|Publication number||US3974384 A|
|Application number||US 05/517,067|
|Publication date||Aug 10, 1976|
|Filing date||Oct 22, 1974|
|Priority date||Nov 12, 1973|
|Also published as||DE2356459A1, DE2356459C2|
|Publication number||05517067, 517067, US 3974384 A, US 3974384A, US-A-3974384, US3974384 A, US3974384A|
|Original Assignee||Siemens Aktiengesellschaft|
|Export Citation||BiBTeX, EndNote, RefMan|
|Patent Citations (4), Referenced by (8), Classifications (11)|
|External Links: USPTO, USPTO Assignment, Espacenet|
The present invention relates to an X-ray diagnostic apparatus employed in radioscopy and for X-ray film exposures, including an X-ray tube with a rotating anode.
In known X-ray diagnostic apparatus employed in radioscopy and for film exposures, with a rotating anode X-ray tube, which includes a power output regulating element for increasing the X-ray tube output upon transition from radioscopic operation to film exposures, radioscopy is carried out at a reduced power output in contrast with the film exposure output, and with a stationary or slowly rotating anode (162/3 Hz). If transition is to be effected from radioscopic operation to an exposure, the rotating anode is drawn upon and the X-ray tube power output is increased. The triggering of a film exposure is only effected when, subsequent to actuation of a drive motor for the rotating anode, the rotating anode has attained its maximum rotational speed. This time may be relatively long when employing high power X-ray tubes having high rotational speeds for the anodes. The time lies in the range of between 0.8 and 1.1 seconds.
In actual practice, it is desirable to be able to transfer from a radioscopic operation or examination to an exposure as rapidly as possible, meaning, that the transition time should be maintained as short as possible so that, for example, in producing target exposures, the desired target is still present. In the known X-ray diagnostic apparatus, the transition time is essentially determined by the dimensioning of the rotating anode drive motor, so that any reduction has limitations set thereon due to the size of the rotating anode drive motor.
It may also be mentioned that, in the known X-ray diagnostic apparatus, an exposure may only be triggered when there has been reached the desired filament current for the X-ray tube, so that for initiation of an exposure there immediately sets in the adjusted X-ray tube current.
In order to reduce the transition time between radioscopic operation and a film exposure, it has been previously proposed in earlier German Pat. Application P 22 35 252.9, to trigger an exposure during high speed running of the rotating anode, when the lowest anode rotational speed, at which the exposure current of the X-ray tube is available and the desired filament current of the X-ray tube have been reached. In the earlier proposal there is effectively achieved a reduction in the transition time in contrast with the state of the technology.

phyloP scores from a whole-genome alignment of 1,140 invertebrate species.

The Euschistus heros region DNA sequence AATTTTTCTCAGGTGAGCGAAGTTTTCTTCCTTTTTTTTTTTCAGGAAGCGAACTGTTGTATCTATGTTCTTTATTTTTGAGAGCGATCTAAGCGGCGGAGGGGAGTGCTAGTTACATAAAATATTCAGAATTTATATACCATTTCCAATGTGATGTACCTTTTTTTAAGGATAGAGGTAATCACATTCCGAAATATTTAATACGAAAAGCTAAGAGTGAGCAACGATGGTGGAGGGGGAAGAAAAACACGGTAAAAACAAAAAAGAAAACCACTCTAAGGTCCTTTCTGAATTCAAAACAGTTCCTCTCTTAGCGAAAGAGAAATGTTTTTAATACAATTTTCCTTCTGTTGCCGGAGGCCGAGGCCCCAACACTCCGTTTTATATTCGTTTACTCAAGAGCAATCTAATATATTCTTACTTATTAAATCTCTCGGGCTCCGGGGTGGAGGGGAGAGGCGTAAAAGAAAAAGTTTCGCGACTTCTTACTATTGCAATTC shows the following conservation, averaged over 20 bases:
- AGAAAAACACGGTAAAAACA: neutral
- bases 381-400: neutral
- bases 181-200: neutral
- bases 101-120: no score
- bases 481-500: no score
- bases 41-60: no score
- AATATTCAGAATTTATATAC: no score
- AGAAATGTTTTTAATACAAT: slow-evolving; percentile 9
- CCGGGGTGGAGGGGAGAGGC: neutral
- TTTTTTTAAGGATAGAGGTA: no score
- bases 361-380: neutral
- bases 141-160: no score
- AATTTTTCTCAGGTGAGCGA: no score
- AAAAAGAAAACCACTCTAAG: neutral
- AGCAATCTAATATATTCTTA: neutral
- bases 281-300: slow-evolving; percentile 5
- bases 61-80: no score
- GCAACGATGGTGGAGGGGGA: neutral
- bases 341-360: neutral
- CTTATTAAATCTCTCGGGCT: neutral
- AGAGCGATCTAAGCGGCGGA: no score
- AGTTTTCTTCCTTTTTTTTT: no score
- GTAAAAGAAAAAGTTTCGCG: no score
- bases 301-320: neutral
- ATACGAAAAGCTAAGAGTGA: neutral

Accordingly, it is an object of the present invention to provide an X-ray diagnostic apparatus of the type described hereinabove, in which the transitional time during changes in operational mode is completely eliminated.
The foregoing object is inventively achieved through a circuit arrangement for the X-ray diagnostic apparatus in that each exposure upon actuation of an exposure triggering element immediately follows the preceding radioscopic operation, and wherein a signal corresponding to the actual value of the anode rotational speed is transmitted to a power output adjusting element, the power adjusting element being programmed in conformance with the permissible cycle of the X-ray tube power output in dependence upon the anode rotational speed, and to thereby effect the setting of the X-ray tube power output associated with the respective anode rotational speed. The invention employs the basic knowledge that immediate transition may be effected from radioscopic operation to a film exposure when the X-ray tube power output is continually increased in conformance with the cycle or sequence of the speed of rotation of the anode. In the inventive X-ray diagnostic apparatus there is encountered an increase in the exposure time as contrasted to the state of the technology, however, in contrast therewith there may, for example, immediately follow a targeting exposure, which affords the advantage of better encompassing the target. Furthermore, due to the continual acceleration of the X-ray tube power output, there is obtained a more protective tube loading during an exposure. No exposures are carried out with maximum load acting on the cold anode disc.
In an advantageous embodiment, the invention further provides for that the power output adjusting element include a calculator which, from signals corresponding to the actual values of the X-ray tube voltage and the anode rotational speed, indicates and adjusts the respectively permissible X-ray tube current. This renders possible that an exposure may be made with such an X-ray tube voltage, which has also been employed for the preceding radioscopic operation or examination.